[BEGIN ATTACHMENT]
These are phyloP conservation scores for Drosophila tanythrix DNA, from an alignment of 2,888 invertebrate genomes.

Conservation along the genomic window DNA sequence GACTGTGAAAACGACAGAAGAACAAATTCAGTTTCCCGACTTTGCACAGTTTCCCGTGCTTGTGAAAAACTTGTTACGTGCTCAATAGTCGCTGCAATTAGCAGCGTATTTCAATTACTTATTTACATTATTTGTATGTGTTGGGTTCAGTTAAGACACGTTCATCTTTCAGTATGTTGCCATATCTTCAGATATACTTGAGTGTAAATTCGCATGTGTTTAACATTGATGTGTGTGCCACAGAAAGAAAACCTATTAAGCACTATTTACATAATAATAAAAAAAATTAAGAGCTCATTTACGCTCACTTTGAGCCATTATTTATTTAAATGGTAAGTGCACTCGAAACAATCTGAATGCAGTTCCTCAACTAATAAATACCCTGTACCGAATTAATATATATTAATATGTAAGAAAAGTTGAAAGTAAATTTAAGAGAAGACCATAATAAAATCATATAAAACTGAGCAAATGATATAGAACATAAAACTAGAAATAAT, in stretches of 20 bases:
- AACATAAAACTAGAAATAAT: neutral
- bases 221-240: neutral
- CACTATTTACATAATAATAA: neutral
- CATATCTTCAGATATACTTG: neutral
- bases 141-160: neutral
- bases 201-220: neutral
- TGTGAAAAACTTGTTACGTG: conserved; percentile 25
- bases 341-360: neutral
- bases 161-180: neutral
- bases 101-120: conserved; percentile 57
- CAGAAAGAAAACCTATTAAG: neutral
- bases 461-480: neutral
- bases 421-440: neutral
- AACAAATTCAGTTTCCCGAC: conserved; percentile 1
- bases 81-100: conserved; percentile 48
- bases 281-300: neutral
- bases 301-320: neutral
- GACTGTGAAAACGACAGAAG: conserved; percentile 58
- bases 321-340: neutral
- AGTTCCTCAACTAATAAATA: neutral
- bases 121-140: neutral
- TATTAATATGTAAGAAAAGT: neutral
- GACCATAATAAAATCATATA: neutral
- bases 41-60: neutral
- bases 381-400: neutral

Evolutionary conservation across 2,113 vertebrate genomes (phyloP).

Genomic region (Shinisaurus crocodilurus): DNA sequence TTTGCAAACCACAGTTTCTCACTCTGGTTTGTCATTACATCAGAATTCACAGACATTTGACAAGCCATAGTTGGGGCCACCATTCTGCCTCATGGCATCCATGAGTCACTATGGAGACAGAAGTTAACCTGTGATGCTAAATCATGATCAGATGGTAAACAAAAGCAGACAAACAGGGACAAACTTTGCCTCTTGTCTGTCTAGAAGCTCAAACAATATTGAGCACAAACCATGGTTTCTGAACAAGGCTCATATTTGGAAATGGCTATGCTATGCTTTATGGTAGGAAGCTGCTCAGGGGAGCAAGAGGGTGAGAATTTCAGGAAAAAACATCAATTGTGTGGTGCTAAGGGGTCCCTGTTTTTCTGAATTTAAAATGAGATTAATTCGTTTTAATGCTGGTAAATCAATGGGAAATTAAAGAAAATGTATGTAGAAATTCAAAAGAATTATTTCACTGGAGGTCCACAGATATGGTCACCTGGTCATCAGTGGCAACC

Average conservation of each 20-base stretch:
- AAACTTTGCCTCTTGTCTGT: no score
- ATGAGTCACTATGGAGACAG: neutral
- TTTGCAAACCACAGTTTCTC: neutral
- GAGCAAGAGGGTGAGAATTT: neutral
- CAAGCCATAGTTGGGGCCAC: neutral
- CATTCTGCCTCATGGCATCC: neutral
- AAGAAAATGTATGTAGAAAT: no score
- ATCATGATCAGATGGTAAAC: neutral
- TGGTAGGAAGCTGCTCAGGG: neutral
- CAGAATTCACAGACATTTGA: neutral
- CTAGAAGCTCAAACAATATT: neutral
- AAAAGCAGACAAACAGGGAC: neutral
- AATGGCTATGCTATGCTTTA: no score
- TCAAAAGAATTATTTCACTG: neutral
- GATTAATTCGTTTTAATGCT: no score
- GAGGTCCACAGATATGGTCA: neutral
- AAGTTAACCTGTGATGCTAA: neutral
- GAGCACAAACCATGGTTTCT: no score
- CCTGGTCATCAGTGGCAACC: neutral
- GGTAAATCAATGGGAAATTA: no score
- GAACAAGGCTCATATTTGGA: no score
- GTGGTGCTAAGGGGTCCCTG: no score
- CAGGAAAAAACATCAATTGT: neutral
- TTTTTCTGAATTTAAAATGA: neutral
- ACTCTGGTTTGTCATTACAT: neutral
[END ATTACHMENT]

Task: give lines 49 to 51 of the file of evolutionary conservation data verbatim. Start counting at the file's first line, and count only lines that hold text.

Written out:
- CCTGGTCATCAGTGGCAACC: neutral
- GGTAAATCAATGGGAAATTA: no score
- GAACAAGGCTCATATTTGGA: no score